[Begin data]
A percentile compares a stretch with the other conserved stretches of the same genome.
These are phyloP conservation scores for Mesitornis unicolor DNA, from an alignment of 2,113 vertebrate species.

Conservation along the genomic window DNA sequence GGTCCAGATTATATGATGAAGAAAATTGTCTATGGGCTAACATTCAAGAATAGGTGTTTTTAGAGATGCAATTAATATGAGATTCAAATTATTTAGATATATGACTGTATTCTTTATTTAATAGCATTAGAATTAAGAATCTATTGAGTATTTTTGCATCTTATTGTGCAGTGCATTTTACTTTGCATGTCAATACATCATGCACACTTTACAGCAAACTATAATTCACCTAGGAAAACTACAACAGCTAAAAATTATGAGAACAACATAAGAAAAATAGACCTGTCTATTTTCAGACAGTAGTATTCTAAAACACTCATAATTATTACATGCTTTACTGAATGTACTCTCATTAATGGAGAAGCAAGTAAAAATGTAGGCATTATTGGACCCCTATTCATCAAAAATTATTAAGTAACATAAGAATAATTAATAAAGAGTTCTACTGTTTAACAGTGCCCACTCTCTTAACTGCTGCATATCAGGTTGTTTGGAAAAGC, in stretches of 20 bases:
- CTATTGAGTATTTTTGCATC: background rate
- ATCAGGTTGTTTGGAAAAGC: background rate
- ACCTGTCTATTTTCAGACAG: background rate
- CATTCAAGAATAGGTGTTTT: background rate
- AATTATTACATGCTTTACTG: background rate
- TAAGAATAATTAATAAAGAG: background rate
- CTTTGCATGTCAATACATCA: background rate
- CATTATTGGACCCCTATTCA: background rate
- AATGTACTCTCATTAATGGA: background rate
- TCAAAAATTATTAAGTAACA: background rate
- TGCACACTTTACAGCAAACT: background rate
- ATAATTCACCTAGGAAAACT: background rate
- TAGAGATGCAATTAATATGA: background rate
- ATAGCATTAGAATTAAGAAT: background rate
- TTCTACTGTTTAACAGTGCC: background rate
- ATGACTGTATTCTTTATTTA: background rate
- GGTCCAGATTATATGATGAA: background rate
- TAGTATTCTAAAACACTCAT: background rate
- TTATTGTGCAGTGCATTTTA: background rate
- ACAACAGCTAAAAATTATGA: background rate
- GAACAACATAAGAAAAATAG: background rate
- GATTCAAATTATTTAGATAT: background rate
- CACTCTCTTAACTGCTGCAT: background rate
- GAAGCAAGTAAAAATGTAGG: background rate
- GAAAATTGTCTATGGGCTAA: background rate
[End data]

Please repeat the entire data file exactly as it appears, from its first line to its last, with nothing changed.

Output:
A percentile compares a stretch with the other conserved stretches of the same genome.
These are phyloP conservation scores for Mesitornis unicolor DNA, from an alignment of 2,113 vertebrate species.

Conservation along the genomic window DNA sequence GGTCCAGATTATATGATGAAGAAAATTGTCTATGGGCTAACATTCAAGAATAGGTGTTTTTAGAGATGCAATTAATATGAGATTCAAATTATTTAGATATATGACTGTATTCTTTATTTAATAGCATTAGAATTAAGAATCTATTGAGTATTTTTGCATCTTATTGTGCAGTGCATTTTACTTTGCATGTCAATACATCATGCACACTTTACAGCAAACTATAATTCACCTAGGAAAACTACAACAGCTAAAAATTATGAGAACAACATAAGAAAAATAGACCTGTCTATTTTCAGACAGTAGTATTCTAAAACACTCATAATTATTACATGCTTTACTGAATGTACTCTCATTAATGGAGAAGCAAGTAAAAATGTAGGCATTATTGGACCCCTATTCATCAAAAATTATTAAGTAACATAAGAATAATTAATAAAGAGTTCTACTGTTTAACAGTGCCCACTCTCTTAACTGCTGCATATCAGGTTGTTTGGAAAAGC, in stretches of 20 bases:
- CTATTGAGTATTTTTGCATC: background rate
- ATCAGGTTGTTTGGAAAAGC: background rate
- ACCTGTCTATTTTCAGACAG: background rate
- CATTCAAGAATAGGTGTTTT: background rate
- AATTATTACATGCTTTACTG: background rate
- TAAGAATAATTAATAAAGAG: background rate
- CTTTGCATGTCAATACATCA: background rate
- CATTATTGGACCCCTATTCA: background rate
- AATGTACTCTCATTAATGGA: background rate
- TCAAAAATTATTAAGTAACA: background rate
- TGCACACTTTACAGCAAACT: background rate
- ATAATTCACCTAGGAAAACT: background rate
- TAGAGATGCAATTAATATGA: background rate
- ATAGCATTAGAATTAAGAAT: background rate
- TTCTACTGTTTAACAGTGCC: background rate
- ATGACTGTATTCTTTATTTA: background rate
- GGTCCAGATTATATGATGAA: background rate
- TAGTATTCTAAAACACTCAT: background rate
- TTATTGTGCAGTGCATTTTA: background rate
- ACAACAGCTAAAAATTATGA: background rate
- GAACAACATAAGAAAAATAG: background rate
- GATTCAAATTATTTAGATAT: background rate
- CACTCTCTTAACTGCTGCAT: background rate
- GAAGCAAGTAAAAATGTAGG: background rate
- GAAAATTGTCTATGGGCTAA: background rate